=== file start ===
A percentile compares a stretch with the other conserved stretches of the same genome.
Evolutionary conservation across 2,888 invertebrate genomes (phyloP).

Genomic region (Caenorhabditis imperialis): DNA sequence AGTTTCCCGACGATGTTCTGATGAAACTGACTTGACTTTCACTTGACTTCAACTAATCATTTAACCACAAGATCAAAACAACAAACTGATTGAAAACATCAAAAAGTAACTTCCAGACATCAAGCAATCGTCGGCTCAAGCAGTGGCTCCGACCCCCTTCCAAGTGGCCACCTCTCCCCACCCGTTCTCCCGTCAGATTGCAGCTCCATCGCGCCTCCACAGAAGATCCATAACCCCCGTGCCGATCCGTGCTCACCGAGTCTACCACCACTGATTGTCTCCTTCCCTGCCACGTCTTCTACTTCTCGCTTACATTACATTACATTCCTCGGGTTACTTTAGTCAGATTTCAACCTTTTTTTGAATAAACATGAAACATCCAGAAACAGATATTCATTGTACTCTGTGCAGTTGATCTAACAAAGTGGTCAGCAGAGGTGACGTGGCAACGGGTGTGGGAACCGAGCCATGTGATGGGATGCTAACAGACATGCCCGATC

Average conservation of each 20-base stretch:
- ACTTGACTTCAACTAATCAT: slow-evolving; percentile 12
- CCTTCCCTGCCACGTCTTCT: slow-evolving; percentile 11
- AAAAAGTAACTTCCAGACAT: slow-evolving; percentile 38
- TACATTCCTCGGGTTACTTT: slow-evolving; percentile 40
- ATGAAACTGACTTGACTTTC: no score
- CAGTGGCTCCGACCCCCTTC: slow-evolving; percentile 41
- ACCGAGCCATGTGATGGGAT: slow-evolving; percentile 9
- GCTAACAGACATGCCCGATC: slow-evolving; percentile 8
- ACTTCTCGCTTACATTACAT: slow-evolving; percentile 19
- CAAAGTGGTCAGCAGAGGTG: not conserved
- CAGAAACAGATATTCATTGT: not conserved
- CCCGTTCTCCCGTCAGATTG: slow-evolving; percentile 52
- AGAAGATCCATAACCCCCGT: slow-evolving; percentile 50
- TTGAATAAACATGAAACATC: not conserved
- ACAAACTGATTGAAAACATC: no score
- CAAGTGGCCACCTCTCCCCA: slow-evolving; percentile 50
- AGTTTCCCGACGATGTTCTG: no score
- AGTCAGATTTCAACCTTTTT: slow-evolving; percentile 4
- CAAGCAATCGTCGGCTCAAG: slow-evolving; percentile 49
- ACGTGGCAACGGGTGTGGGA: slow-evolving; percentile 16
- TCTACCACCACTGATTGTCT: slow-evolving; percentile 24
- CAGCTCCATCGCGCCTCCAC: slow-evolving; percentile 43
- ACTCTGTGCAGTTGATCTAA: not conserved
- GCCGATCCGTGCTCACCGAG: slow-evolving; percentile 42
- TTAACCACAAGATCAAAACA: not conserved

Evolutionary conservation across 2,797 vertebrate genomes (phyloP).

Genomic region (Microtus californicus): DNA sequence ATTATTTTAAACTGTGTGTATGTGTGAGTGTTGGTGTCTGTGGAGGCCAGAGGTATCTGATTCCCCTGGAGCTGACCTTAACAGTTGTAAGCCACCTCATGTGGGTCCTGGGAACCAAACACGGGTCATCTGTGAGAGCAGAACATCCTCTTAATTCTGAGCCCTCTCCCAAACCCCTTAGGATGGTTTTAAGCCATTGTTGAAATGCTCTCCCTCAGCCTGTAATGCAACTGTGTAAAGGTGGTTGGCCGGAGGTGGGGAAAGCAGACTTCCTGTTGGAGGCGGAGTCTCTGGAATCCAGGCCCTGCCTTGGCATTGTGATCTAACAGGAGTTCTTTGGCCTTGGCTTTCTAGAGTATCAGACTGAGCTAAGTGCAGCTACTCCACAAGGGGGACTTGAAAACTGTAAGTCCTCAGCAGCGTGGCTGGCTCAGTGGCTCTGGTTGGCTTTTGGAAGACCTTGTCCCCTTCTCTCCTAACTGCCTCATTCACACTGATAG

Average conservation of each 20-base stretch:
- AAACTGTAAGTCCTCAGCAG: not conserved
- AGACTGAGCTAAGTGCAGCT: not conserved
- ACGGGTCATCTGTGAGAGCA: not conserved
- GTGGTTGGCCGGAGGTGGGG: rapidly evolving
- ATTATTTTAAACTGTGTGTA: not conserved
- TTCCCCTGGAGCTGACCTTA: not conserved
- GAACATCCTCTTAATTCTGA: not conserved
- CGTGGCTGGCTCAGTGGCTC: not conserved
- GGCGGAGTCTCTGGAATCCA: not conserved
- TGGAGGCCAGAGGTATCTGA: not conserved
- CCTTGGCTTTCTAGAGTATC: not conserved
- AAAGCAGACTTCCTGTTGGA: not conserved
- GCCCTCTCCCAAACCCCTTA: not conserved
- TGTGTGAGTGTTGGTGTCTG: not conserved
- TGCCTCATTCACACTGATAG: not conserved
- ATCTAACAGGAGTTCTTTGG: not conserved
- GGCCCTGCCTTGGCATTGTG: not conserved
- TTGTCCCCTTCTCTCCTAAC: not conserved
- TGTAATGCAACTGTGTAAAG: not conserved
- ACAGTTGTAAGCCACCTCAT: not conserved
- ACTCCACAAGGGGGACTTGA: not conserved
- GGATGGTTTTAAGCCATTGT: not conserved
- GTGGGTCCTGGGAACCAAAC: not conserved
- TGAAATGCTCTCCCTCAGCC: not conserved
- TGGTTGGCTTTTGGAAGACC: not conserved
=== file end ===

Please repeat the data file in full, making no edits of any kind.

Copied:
A percentile compares a stretch with the other conserved stretches of the same genome.
Evolutionary conservation across 2,888 invertebrate genomes (phyloP).

Genomic region (Caenorhabditis imperialis): DNA sequence AGTTTCCCGACGATGTTCTGATGAAACTGACTTGACTTTCACTTGACTTCAACTAATCATTTAACCACAAGATCAAAACAACAAACTGATTGAAAACATCAAAAAGTAACTTCCAGACATCAAGCAATCGTCGGCTCAAGCAGTGGCTCCGACCCCCTTCCAAGTGGCCACCTCTCCCCACCCGTTCTCCCGTCAGATTGCAGCTCCATCGCGCCTCCACAGAAGATCCATAACCCCCGTGCCGATCCGTGCTCACCGAGTCTACCACCACTGATTGTCTCCTTCCCTGCCACGTCTTCTACTTCTCGCTTACATTACATTACATTCCTCGGGTTACTTTAGTCAGATTTCAACCTTTTTTTGAATAAACATGAAACATCCAGAAACAGATATTCATTGTACTCTGTGCAGTTGATCTAACAAAGTGGTCAGCAGAGGTGACGTGGCAACGGGTGTGGGAACCGAGCCATGTGATGGGATGCTAACAGACATGCCCGATC

Average conservation of each 20-base stretch:
- ACTTGACTTCAACTAATCAT: slow-evolving; percentile 12
- CCTTCCCTGCCACGTCTTCT: slow-evolving; percentile 11
- AAAAAGTAACTTCCAGACAT: slow-evolving; percentile 38
- TACATTCCTCGGGTTACTTT: slow-evolving; percentile 40
- ATGAAACTGACTTGACTTTC: no score
- CAGTGGCTCCGACCCCCTTC: slow-evolving; percentile 41
- ACCGAGCCATGTGATGGGAT: slow-evolving; percentile 9
- GCTAACAGACATGCCCGATC: slow-evolving; percentile 8
- ACTTCTCGCTTACATTACAT: slow-evolving; percentile 19
- CAAAGTGGTCAGCAGAGGTG: not conserved
- CAGAAACAGATATTCATTGT: not conserved
- CCCGTTCTCCCGTCAGATTG: slow-evolving; percentile 52
- AGAAGATCCATAACCCCCGT: slow-evolving; percentile 50
- TTGAATAAACATGAAACATC: not conserved
- ACAAACTGATTGAAAACATC: no score
- CAAGTGGCCACCTCTCCCCA: slow-evolving; percentile 50
- AGTTTCCCGACGATGTTCTG: no score
- AGTCAGATTTCAACCTTTTT: slow-evolving; percentile 4
- CAAGCAATCGTCGGCTCAAG: slow-evolving; percentile 49
- ACGTGGCAACGGGTGTGGGA: slow-evolving; percentile 16
- TCTACCACCACTGATTGTCT: slow-evolving; percentile 24
- CAGCTCCATCGCGCCTCCAC: slow-evolving; percentile 43
- ACTCTGTGCAGTTGATCTAA: not conserved
- GCCGATCCGTGCTCACCGAG: slow-evolving; percentile 42
- TTAACCACAAGATCAAAACA: not conserved

Evolutionary conservation across 2,797 vertebrate genomes (phyloP).

Genomic region (Microtus californicus): DNA sequence ATTATTTTAAACTGTGTGTATGTGTGAGTGTTGGTGTCTGTGGAGGCCAGAGGTATCTGATTCCCCTGGAGCTGACCTTAACAGTTGTAAGCCACCTCATGTGGGTCCTGGGAACCAAACACGGGTCATCTGTGAGAGCAGAACATCCTCTTAATTCTGAGCCCTCTCCCAAACCCCTTAGGATGGTTTTAAGCCATTGTTGAAATGCTCTCCCTCAGCCTGTAATGCAACTGTGTAAAGGTGGTTGGCCGGAGGTGGGGAAAGCAGACTTCCTGTTGGAGGCGGAGTCTCTGGAATCCAGGCCCTGCCTTGGCATTGTGATCTAACAGGAGTTCTTTGGCCTTGGCTTTCTAGAGTATCAGACTGAGCTAAGTGCAGCTACTCCACAAGGGGGACTTGAAAACTGTAAGTCCTCAGCAGCGTGGCTGGCTCAGTGGCTCTGGTTGGCTTTTGGAAGACCTTGTCCCCTTCTCTCCTAACTGCCTCATTCACACTGATAG

Average conservation of each 20-base stretch:
- AAACTGTAAGTCCTCAGCAG: not conserved
- AGACTGAGCTAAGTGCAGCT: not conserved
- ACGGGTCATCTGTGAGAGCA: not conserved
- GTGGTTGGCCGGAGGTGGGG: rapidly evolving
- ATTATTTTAAACTGTGTGTA: not conserved
- TTCCCCTGGAGCTGACCTTA: not conserved
- GAACATCCTCTTAATTCTGA: not conserved
- CGTGGCTGGCTCAGTGGCTC: not conserved
- GGCGGAGTCTCTGGAATCCA: not conserved
- TGGAGGCCAGAGGTATCTGA: not conserved
- CCTTGGCTTTCTAGAGTATC: not conserved
- AAAGCAGACTTCCTGTTGGA: not conserved
- GCCCTCTCCCAAACCCCTTA: not conserved
- TGTGTGAGTGTTGGTGTCTG: not conserved
- TGCCTCATTCACACTGATAG: not conserved
- ATCTAACAGGAGTTCTTTGG: not conserved
- GGCCCTGCCTTGGCATTGTG: not conserved
- TTGTCCCCTTCTCTCCTAAC: not conserved
- TGTAATGCAACTGTGTAAAG: not conserved
- ACAGTTGTAAGCCACCTCAT: not conserved
- ACTCCACAAGGGGGACTTGA: not conserved
- GGATGGTTTTAAGCCATTGT: not conserved
- GTGGGTCCTGGGAACCAAAC: not conserved
- TGAAATGCTCTCCCTCAGCC: not conserved
- TGGTTGGCTTTTGGAAGACC: not conserved